Just Say No Already.

Annie Pettit this morning tweeted from the Net Gain 4.0 Conference in Toronto:

Clients still want 1 hour surveys and we can’t do anything about it : I say turn it down!!

I’ll go further than that: I say turn it down and make it clear to the client that they are the cancer that is killing market research. What in the world can you learn from a sixty minute survey that you can’t learn from a 5-minute one? (I’m not talking about an in-depth qualitative research project, or something where you hook someone up to an EEG and have them watch an episode of CSI: Miami to see what their brain has to say. I’m talking about asking questions, on the phone or on a screen. 60 minutes is 55 minutes too long!

Do we really think the respondents still on the phone (or on the web) at the one-minute mark, the ten-minute mark, and the 60-minute mark are identical?

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4 Comments

Filed under bad user experiences, data quality, Market Research, matrixes make me cry, The cancer that is killing market research, web research

4 responses to “Just Say No Already.

  1. Glenn

    I agree. Moreover, I’d say that any respondent who is still answering at the 60 minute mark is either “going through thye motions” or so atypical that they’ve just disqualified themselves from any representative sample.
    Tell the client that if they want to throw their money away, we can just make up some numbers and charge them for that. They’d get better value because it would be quicker, and just as valid.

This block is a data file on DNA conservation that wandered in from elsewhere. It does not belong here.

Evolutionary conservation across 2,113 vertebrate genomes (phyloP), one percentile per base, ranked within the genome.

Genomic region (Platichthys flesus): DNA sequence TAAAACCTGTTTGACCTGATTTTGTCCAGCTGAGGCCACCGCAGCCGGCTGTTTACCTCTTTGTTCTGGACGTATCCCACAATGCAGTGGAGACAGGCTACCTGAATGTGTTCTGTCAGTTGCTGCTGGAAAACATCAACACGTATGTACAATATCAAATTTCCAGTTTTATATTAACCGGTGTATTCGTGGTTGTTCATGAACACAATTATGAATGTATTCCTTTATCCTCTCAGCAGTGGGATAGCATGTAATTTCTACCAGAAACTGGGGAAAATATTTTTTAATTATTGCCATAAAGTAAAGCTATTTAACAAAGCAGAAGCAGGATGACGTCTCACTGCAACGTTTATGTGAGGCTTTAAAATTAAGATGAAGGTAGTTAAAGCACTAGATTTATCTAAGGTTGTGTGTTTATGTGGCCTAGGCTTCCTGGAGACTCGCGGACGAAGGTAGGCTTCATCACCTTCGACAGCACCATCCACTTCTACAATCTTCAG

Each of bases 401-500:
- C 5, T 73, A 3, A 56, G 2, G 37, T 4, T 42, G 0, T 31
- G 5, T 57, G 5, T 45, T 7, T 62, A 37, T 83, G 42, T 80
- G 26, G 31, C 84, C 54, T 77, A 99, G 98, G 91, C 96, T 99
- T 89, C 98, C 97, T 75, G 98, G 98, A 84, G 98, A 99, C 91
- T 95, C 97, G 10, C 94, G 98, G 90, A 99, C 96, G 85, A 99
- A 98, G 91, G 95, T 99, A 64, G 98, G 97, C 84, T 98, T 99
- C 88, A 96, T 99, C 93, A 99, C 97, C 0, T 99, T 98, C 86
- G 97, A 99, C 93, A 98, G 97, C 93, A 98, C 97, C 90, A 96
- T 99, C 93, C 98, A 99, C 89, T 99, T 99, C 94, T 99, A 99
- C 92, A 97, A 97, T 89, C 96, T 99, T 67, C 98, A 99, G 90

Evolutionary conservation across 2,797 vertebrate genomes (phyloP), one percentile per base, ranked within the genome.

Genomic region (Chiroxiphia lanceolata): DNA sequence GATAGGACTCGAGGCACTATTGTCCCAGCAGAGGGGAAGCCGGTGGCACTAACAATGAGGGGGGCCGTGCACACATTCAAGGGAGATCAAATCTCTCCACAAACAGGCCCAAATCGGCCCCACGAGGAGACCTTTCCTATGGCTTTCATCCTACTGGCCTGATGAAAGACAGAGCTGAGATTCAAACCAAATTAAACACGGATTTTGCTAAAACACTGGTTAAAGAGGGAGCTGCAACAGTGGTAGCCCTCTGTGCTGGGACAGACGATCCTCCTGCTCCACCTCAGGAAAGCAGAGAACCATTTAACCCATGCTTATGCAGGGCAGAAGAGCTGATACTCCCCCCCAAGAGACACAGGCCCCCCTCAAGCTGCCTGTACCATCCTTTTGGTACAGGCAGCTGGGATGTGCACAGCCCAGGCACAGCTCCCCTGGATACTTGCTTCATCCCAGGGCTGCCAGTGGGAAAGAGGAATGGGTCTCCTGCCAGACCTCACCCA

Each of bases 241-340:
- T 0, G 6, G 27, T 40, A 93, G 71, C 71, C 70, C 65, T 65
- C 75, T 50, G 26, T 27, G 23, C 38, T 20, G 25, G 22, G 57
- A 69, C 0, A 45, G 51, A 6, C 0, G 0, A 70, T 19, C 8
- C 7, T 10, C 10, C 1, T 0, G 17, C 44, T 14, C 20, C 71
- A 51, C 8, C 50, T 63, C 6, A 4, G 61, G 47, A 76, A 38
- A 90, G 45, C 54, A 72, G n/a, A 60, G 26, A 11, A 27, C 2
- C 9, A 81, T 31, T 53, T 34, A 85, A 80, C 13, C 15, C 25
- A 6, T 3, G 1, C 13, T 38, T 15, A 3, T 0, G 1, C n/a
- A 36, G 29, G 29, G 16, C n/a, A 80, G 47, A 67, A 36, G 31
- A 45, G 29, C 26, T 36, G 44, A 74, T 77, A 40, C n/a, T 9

2. Rasmus

    this is totally off-topic, just something I thought about- in surveys where you have to select your state from a drop-down menu with state abbreviations, isn’t there a substantial number of people who don’t KNOW their abbreviation?

    I’m thinking of thousands of Alaskans choosing ‘AL’ and not ‘AK’, or maybe people from Minnesota picking ‘MI’ instead of ‘MN’.

  3. The 60 minute interview is just a part of the general low standards we now see of questionnaire design. The most important component of any survey is the engagement of the respondent, questionnaires have to recognise and cater for what they want to tell us. Often this is overlooked.

  4. Pingback: Not Part of the Future: Long Surveys | Future of Insight

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